Virginia Is For Racers
by Tom Jensen April 12, 2021
From the earliest days of NASCAR, Virginia racers have been building the sport, breaking barriers and winning races.
On Saturday, April 18, NASCAR will host its second consecutive race in Virginia, with the running of the Toyota Owners 400 at historic Richmond Raceway.
Given that NASCAR was born in the South, it’s no surprise that the Commonwealth of Virginia has produced more than its share of racing stars.
Of the 55 individuals inducted to date in the NASCAR Hall of Fame, six are native Virginians. If that sounds like a big number, it is. While North Carolina leads all states with 20 NASCAR Hall of Famers, Virginia is tied for second with South Carolina in terms of states with the most Hall of Famers produced. That’s heady company, indeed.
Here are the six native Virginians inducted into the NASCAR Hall of Fame to date, along with their birthplaces:
Red Byron, Plasterco
An in-flight explosion during a World War II bombing mission sent Red Byron (2018) to a Colorado hospital for 27 months to recuperate from nearly losing his left leg. Undaunted, Byron returned to stock-car racing, even though doing so meant he had to race with his leg attached to the clutch pedal. Teaming up with owner and fellow Hall of Famer Raymond Parks (2017) and ace mechanic Red Vogt, Byron was NASCAR’s first champion, taking the Modified Division (now Whelen Modified Tour) crown in 1948 and the Strictly Stock Division (now premier series) title a year later.
Wendell Scott, Danville
A World War II mechanic who went home to Virginia after the war to open his own automotive repair business and moonlight as a bootlegger, taxi driver and racer, Wendell Scott (2015) broke the color barrier in NASCAR. Scott was the first Black driver to campaign full-time in the premier series and the first to win a race, and he was the Virginia NASCAR Sportsman champion in 1960. Scott’s last race car, a 1962 Chevrolet that he built for “Greased Lightning,” a film loosely based on his life, is currently on display at the NASCAR Hall of Fame in our new exhibit, “A Legendary Decade: The First 50 Inductees.”
Curtis Turner, Floyd
One of NASCAR’s true larger-than-life characters, the charismatic Curtis Turner (2016) was a daredevil racer, pilot and timber baron, as well as a former moonshiner. Considered by many of his peers to be one of the best dirt-track racers in NASCAR history, in 1949 Turner competed in the first Strictly Stock Division (now premier series) race. He would go on to win 17 premier series races, including one in which he became the only driver in history to win behind the wheel of a Nash. Tuner, who was nicknamed “The Babe Ruth of Stock-Car Racing,” also won a remarkable 38 times in just 79 Convertible Division races he entered.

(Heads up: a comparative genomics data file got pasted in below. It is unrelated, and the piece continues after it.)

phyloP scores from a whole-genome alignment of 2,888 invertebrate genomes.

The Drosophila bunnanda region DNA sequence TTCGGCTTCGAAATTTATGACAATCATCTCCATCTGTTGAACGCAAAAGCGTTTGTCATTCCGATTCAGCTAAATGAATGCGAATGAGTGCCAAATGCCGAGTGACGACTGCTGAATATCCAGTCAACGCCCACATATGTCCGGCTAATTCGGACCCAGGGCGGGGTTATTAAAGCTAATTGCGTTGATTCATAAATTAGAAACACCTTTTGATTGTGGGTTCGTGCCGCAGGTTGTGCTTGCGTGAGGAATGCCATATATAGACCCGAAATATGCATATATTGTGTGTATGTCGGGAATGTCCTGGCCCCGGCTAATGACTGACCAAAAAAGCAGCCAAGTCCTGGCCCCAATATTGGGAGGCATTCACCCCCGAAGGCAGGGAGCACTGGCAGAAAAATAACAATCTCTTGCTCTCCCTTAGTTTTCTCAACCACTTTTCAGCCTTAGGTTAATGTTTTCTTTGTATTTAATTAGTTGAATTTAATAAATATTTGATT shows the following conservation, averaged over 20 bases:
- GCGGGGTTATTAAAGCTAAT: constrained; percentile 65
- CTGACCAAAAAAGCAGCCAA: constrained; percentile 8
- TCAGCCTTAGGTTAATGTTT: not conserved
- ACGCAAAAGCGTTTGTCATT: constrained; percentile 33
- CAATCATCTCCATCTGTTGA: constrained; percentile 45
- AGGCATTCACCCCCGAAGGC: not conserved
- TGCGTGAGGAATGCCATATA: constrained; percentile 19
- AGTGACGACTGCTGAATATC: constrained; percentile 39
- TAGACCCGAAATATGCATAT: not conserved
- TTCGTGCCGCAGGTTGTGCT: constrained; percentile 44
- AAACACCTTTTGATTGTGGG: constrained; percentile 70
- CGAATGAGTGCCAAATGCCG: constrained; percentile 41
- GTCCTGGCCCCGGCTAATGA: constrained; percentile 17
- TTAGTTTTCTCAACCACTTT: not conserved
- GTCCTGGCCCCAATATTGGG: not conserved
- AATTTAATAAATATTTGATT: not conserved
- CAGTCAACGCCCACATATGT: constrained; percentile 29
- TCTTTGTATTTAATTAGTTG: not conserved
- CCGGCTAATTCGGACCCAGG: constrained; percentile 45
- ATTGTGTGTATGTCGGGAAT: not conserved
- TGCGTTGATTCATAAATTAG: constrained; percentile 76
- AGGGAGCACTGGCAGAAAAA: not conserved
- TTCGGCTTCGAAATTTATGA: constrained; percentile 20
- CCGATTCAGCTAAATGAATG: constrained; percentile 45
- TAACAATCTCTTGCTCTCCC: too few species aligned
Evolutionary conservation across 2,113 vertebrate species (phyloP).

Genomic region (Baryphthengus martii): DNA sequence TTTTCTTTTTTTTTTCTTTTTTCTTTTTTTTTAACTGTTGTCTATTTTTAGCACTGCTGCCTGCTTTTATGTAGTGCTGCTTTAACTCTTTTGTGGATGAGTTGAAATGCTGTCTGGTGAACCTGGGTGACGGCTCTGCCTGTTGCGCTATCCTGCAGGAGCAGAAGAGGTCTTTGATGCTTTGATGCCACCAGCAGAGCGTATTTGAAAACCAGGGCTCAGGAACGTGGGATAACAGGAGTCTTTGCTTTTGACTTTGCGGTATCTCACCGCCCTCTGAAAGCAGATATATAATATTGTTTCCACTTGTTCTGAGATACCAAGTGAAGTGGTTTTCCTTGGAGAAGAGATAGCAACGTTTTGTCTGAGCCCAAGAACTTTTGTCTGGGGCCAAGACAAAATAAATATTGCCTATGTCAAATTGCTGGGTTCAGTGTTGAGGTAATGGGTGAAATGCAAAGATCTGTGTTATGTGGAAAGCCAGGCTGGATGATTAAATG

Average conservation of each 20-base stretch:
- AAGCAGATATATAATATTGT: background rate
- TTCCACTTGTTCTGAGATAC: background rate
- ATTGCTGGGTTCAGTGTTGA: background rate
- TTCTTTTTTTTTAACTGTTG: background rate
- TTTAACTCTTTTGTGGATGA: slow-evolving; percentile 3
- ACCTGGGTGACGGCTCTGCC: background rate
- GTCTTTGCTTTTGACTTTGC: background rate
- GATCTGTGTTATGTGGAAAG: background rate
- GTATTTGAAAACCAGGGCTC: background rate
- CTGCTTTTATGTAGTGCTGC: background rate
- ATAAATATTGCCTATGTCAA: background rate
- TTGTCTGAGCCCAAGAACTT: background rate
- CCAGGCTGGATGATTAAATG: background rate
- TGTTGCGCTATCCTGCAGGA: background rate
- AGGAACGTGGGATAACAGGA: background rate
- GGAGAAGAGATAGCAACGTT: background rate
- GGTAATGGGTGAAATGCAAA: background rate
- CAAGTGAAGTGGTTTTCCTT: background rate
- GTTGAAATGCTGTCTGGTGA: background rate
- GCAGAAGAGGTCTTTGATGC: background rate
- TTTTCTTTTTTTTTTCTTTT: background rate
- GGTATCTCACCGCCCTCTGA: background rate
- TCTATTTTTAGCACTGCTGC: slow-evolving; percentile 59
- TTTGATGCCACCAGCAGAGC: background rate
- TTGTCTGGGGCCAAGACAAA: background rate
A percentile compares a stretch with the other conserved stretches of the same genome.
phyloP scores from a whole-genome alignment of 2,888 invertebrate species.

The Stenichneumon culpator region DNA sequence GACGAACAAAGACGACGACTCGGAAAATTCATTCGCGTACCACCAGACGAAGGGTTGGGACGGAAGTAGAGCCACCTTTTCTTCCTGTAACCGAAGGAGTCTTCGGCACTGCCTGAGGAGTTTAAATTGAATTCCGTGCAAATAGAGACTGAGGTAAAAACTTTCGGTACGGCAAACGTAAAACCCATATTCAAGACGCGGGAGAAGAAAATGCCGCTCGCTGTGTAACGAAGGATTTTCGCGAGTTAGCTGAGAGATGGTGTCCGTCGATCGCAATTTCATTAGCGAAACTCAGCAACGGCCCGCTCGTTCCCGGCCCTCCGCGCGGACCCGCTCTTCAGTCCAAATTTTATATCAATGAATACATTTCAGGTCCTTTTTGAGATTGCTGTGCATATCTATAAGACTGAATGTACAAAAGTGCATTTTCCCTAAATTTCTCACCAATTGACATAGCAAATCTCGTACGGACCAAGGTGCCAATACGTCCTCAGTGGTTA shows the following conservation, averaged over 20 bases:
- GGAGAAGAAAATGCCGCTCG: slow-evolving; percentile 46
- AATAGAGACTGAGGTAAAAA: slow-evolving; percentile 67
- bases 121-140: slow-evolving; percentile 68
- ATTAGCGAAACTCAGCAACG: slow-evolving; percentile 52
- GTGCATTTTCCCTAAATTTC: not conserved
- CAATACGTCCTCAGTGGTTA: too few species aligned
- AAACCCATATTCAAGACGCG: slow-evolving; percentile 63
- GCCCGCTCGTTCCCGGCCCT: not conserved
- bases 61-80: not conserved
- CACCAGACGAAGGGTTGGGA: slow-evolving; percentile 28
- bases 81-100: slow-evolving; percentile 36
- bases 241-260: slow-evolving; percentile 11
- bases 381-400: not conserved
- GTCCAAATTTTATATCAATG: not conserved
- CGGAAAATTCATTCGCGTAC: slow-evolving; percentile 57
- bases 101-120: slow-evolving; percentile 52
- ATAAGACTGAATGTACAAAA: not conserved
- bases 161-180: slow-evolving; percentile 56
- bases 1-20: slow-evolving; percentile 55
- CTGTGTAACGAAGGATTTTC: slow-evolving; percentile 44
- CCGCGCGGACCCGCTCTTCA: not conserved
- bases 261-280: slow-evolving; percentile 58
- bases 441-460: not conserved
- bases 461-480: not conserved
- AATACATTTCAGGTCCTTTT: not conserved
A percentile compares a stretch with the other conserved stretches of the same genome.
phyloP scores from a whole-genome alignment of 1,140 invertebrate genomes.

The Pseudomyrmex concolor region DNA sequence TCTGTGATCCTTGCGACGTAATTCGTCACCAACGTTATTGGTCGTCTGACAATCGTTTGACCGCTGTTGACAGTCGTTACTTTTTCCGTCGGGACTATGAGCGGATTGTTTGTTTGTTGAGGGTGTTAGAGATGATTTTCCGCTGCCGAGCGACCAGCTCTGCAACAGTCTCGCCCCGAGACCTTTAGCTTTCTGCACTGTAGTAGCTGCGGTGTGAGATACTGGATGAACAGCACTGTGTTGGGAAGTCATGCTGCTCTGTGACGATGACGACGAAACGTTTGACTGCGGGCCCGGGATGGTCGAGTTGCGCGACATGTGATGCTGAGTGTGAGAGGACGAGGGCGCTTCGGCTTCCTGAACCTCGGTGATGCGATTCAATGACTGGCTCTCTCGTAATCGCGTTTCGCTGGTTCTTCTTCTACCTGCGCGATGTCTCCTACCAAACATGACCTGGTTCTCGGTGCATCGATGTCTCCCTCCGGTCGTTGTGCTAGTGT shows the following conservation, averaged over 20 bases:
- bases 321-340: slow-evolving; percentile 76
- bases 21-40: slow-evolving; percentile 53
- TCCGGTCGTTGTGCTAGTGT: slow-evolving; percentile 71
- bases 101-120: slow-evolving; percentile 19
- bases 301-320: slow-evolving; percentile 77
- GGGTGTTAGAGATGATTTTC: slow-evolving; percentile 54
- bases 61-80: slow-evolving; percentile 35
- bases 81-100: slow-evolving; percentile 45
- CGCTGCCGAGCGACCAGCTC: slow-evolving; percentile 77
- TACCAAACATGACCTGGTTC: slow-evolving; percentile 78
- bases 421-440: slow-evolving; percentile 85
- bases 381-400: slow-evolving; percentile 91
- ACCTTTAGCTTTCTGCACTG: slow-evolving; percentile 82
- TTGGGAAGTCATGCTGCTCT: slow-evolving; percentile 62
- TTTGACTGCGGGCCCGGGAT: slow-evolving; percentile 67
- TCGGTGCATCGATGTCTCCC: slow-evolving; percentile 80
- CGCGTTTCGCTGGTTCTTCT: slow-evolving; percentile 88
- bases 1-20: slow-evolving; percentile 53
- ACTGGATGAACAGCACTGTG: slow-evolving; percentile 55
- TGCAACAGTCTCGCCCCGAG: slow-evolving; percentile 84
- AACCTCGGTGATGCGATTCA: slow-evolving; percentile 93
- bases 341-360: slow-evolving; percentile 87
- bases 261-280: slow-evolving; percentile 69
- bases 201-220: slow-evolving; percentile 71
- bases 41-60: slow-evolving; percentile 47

Joe Weatherly, Norfolk
Known as both “Little Joe” and “The Clown Prince of Stock Car Racing,” Joe Weatherly (2015) won consecutive premier series championships in 1962 and ’63, a decade after claiming the NASCAR Modified Division (now Whelen Modified Tour) title in 1953. Weatherly won his first premier series title driving for fellow Hall of Famer Bud Moore (2011) in 1962, but when he captured his second title a year later, he drove for nine different teams and his cars carried a total of 10 different numbers. In 1998, Weatherly was posthumously named one of NASCAR’s 50 Greatest Drivers.
Glen Wood, Stuart
The founder and long-time owner of Wood Brothers Racing, NASCAR’s longest continually operating team, Glen Wood (2012) found success as a driver and a team owner. As the team’s first driver, Wood won four premier series races and five more in the Convertible Division before moving into a management role. Entering the 2021 season, Wood Brothers Racing posted 99 career race victories, including five Daytona 500s, with the likes of David Pearson (2011), Cale Yarborough (2012) and A.J. Foyt scoring 500 victories. Although the Wood Brothers rarely raced for titles in the early years, they won the premier series owner championship in 1963.
Leonard Wood, Stuart
The younger brother of Wood Brothers Racing founder Glen Wood, Leonard Wood (2013) was a Hall of Famer in his own right. Leonard’s genius was on the mechanical side of the Ford Motor Co. products the team campaigned exclusively for its entire existence. Leonard built the engines and served as crew chief and chief mechanic for the team, building cars that were driven by at least 10 Hall of Famers. He is also credited with helping choreograph the modern pit stop in NASCAR, and he led the Wood Brothers pit crew that helped Jim Clark win the 1965 Indianapolis 500.